Sandra Glahn, who holds a Master of Theology degree from Dallas Theological Seminary (DTS) and a PhD in The Humanities—Aesthetic Studies from the University of Texas/Dallas, is a professor at DTS. This creator of the Coffee Cup Bible Series (AMG) based on the NET Bible is the author or coauthor of more than twenty books. She's the wife of one husband, mother of one daughter, and owner of two cats. Chocolate and travel make her smile. You can follow her on Twitter @sandraglahn ; on FB /Aspire2 ; and find her at her web site: aspire2.com.


  • Emme

    Making it last

    I like your point about adding something during lent and also evaluating what distracts us. While I don't always do a hard & fast "40 days," I often think about what can I give up or add to my life that will last longer than the chocolate on Easter?

  • Scott C.

    The Ascetic Life

    Denial of self as a lifelong discipline holds within it the potential to transform and make one ever more dependent on God. A genuine Lenten commitment, then, might then be considered a brief exploration of such a discipline.

    I have participated in Lent before as a boy and a much younger man, but only with my own vanity in sight. It might be worthwhile for me to consider the practice again with a more selfless motivation. Thank you!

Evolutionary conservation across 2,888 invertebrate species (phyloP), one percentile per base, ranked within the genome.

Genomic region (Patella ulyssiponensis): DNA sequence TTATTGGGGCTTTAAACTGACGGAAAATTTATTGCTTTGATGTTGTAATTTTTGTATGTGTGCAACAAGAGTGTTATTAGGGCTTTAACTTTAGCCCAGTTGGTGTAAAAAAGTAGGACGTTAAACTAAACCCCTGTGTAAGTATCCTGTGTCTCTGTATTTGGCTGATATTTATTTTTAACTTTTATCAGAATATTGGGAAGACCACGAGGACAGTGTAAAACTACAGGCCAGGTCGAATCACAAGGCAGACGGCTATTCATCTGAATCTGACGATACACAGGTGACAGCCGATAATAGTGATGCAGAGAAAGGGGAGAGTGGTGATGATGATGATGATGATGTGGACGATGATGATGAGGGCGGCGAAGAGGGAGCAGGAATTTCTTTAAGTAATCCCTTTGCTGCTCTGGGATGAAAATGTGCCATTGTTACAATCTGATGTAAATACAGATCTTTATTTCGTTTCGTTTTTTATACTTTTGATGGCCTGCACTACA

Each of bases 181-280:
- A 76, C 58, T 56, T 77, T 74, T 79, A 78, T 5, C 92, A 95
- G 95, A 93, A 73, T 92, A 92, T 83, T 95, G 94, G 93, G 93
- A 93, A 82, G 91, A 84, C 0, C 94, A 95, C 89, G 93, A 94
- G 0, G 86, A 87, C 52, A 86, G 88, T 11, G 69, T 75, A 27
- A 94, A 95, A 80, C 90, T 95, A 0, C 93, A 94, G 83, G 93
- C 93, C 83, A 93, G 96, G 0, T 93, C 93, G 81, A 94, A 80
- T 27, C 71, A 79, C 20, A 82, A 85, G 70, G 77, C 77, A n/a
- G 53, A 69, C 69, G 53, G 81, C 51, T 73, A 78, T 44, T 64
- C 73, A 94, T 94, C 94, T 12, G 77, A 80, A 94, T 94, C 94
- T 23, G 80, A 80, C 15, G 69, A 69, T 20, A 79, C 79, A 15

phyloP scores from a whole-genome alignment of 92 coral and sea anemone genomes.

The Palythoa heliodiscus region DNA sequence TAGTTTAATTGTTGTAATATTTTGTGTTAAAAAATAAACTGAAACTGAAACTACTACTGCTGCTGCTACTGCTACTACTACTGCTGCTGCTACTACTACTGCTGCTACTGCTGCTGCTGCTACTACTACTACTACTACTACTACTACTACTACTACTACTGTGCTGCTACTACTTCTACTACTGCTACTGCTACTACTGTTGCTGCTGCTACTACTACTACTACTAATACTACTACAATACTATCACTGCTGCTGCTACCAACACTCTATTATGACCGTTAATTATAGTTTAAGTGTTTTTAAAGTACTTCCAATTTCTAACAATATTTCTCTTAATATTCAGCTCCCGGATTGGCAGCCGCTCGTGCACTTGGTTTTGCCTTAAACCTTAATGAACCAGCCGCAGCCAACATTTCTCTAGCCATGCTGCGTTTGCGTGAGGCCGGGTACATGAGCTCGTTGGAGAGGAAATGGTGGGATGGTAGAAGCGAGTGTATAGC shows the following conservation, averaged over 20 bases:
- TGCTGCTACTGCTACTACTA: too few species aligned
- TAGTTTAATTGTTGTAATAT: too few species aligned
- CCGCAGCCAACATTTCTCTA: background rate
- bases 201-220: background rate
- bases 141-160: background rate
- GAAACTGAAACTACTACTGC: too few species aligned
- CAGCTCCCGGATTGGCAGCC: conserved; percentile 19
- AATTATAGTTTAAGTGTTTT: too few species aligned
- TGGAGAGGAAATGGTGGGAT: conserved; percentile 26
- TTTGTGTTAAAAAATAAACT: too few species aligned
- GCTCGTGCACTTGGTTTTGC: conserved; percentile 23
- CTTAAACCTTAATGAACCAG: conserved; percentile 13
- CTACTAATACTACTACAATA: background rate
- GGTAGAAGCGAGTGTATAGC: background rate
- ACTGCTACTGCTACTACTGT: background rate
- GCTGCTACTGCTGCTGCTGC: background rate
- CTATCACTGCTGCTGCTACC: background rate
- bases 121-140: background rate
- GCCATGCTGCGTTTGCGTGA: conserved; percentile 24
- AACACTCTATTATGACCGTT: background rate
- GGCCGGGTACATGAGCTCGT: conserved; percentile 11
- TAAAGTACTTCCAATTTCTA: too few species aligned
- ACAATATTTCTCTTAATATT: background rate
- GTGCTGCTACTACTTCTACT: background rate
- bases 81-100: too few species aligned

• Shirley Ralston


    Sandra, Thank you for your fresh look at how we view Lent. It's been my practice over the years to add something to my life during the Lenten season that enhances my relationship with Christ. That usually means something else has to go. Lent is an especially meaningful time for me. I'm an expat living overseas and observing Lent helps me stay connected to my home country and the traditions of my faith. 

  • Sandra Glahn

    Like Thanksgiving

    Thanks for your good feedback.

    I might add that, of course, our lives should focus on Christ every day. In fact, some say we should not observe Lent precisely because of the need to focus on Christ every day. But others respond by saying that the reality of needing to be thankful daily does not mean we should therefore axe Thanksgiving. And I completely agree. We should celebrate Jesus' resurrection every day, but that does not mean Easter has to go. If we have an additional opportunity to take inventory, reflect on our sinfulness, and repent, all the better.

    The conversation reminds me a lot of the NT dispute about Sabbath observances. Paul, recognizing that all time is holy, says that some set aside a special day; others say they observe every single day alike. His advice: Let each person be fully convinced in his or her own mind (see Rom 14:5–6). There's room for difference in the body of Christ. In fact, we need the differing perspectives. The main thing is that we keep the main thing the main thing. Christ is Lord and Savior.